To help keep your cutting environment moist, some people like to make miniature greenhouses by placing a couple of layers of plastic wrap over the pot. This will help lock in moisture and keep your Monstera nice and toasty!

Propagation Through Division

Another way to propagate a Monstera is through root division, a process where you separate the root ball to propagate a new plant. Using this method, you’ll need a clean, sharp knife to sever your root ball. Before cutting, give your Monstera a good soak to ensure the roots have plenty of moisture and nutrients needed to heal. When you cut, try to follow the natural contours of the root ball to ensure a clean, natural cut. Then, plant your divided Swiss Cheese Monstera in its own pot with fresh soil.

Moss Propagation

Moss propagation relies on sphagnum moss, a highly-absorbent plant that is excellent at retaining moisture.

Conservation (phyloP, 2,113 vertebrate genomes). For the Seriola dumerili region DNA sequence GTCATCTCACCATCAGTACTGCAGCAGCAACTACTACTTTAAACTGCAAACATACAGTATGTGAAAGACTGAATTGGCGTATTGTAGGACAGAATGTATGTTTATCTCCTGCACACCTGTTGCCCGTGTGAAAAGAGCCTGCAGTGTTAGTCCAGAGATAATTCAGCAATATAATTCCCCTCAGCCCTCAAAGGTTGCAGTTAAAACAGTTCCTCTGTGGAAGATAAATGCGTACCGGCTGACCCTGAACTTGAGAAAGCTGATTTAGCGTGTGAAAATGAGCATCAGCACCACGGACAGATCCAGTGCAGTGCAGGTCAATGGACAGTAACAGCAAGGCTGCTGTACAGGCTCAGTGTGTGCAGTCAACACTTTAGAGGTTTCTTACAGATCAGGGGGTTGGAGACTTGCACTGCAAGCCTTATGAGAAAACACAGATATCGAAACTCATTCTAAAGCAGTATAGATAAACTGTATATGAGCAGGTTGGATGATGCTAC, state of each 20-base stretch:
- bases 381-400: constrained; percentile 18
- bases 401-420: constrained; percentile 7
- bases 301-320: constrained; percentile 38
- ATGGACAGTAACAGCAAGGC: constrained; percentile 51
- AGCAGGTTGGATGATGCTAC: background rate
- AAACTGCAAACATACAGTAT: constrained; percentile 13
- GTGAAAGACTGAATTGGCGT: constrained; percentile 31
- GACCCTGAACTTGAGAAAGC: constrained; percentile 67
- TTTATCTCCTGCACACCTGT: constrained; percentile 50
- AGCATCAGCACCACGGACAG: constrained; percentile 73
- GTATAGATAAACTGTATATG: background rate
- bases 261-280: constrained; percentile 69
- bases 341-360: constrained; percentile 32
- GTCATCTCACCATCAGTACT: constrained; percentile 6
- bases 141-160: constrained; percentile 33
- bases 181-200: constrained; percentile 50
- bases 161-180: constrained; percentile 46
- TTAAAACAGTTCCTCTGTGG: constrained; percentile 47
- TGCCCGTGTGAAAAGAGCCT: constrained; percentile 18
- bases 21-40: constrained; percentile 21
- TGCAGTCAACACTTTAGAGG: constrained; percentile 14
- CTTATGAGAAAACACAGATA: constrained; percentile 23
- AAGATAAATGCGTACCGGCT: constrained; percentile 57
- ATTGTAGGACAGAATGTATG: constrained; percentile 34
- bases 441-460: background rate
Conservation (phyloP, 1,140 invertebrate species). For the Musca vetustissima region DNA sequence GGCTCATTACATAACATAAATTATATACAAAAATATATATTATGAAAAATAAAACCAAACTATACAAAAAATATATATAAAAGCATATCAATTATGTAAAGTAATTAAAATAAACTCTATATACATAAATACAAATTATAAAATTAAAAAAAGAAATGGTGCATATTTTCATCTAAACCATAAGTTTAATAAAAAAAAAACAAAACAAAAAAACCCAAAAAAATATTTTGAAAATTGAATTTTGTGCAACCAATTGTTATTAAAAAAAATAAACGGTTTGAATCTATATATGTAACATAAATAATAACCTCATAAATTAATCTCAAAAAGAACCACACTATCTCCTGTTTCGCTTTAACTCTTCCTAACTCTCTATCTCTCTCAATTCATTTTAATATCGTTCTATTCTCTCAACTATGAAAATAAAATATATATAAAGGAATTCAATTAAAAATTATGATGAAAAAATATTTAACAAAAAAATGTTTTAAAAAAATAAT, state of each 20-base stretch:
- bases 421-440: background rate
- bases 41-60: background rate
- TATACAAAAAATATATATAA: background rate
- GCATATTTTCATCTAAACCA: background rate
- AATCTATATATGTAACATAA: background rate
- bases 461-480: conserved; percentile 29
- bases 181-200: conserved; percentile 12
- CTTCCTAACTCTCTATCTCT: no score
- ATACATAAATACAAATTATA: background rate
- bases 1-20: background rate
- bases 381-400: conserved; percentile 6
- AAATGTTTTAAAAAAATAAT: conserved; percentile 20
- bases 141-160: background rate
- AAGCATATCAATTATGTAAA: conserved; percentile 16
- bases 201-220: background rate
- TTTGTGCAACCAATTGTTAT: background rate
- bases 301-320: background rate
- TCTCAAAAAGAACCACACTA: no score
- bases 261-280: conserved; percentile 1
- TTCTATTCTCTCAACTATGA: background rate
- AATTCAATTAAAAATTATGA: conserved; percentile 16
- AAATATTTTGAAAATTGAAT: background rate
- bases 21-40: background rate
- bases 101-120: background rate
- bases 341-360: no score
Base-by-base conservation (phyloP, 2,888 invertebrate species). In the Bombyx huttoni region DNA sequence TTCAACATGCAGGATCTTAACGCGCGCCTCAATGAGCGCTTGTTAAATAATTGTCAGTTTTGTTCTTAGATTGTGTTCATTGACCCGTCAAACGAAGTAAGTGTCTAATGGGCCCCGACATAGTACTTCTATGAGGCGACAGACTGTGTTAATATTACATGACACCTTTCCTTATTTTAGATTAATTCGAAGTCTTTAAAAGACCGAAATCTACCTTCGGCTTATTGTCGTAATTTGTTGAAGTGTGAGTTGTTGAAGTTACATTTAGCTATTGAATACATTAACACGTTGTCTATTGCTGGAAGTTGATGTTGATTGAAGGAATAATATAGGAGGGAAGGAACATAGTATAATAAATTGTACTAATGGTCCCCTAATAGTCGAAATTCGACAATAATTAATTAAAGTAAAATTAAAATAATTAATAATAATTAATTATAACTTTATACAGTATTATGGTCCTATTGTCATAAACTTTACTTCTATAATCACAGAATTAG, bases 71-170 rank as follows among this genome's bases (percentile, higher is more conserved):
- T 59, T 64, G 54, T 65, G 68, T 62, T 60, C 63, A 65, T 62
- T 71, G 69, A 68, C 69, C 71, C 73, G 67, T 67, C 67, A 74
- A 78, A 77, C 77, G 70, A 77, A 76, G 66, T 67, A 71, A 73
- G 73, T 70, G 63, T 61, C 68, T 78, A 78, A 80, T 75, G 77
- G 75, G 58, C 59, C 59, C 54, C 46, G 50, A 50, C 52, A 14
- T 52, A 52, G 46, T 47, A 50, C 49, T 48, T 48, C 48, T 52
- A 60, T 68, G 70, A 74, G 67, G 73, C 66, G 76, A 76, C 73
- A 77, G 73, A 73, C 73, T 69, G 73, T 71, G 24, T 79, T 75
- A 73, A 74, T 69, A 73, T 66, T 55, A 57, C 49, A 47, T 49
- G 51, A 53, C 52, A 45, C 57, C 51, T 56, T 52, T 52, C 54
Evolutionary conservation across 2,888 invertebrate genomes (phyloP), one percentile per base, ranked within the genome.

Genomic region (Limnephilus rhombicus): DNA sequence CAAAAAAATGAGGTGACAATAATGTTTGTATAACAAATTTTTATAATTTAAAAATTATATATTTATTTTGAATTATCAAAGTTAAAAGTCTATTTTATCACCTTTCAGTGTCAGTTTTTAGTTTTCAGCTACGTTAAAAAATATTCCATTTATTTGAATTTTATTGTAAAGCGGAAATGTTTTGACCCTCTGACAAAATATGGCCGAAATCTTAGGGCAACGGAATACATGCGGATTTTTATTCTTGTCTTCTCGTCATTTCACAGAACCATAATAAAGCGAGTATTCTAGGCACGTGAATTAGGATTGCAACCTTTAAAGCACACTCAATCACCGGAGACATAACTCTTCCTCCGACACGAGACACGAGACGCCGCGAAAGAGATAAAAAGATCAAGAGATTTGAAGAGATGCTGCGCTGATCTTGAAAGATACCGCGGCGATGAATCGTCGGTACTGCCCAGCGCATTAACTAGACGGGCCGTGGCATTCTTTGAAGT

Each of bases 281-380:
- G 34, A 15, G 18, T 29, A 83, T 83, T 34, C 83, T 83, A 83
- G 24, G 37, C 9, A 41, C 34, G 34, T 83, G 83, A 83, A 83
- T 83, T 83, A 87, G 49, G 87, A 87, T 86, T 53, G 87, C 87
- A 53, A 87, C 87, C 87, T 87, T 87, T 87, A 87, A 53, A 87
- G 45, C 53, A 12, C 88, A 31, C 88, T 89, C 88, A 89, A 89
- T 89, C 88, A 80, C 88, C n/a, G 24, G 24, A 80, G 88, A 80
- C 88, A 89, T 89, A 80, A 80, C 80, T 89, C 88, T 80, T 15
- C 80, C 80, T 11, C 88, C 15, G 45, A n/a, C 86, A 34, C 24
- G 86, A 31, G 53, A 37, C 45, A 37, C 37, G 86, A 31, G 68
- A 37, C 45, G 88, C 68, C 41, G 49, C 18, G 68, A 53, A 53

Specific Supplies

For this propagation method, you’ll need a small, well-draining pot, some sphagnum moss, and some perlite.

Propagating

Before cutting, prepare a 70/30 moss-perlite mixture in your container, mixing the two ingredients together. After you’ve made your cutting, dip it in your rooting hormone and plant it about one inch deep into your moss mixture. Mist the moss to keep it nice and moist, and place your cutting where it’ll receive plenty of bright, indirect sunlight. This propagation method also benefits from a mini-greenhouse to help retain moisture and warmth.

moss propagation, swiss cheese moss propagation
Dip it in your rooting hormone and plant it about one inch deep into your moss mixture.
Photo by Nora Carol Photography

 

Once your cutting develops roots about five inches long, transfer it to a pot of fresh, well-draining soil.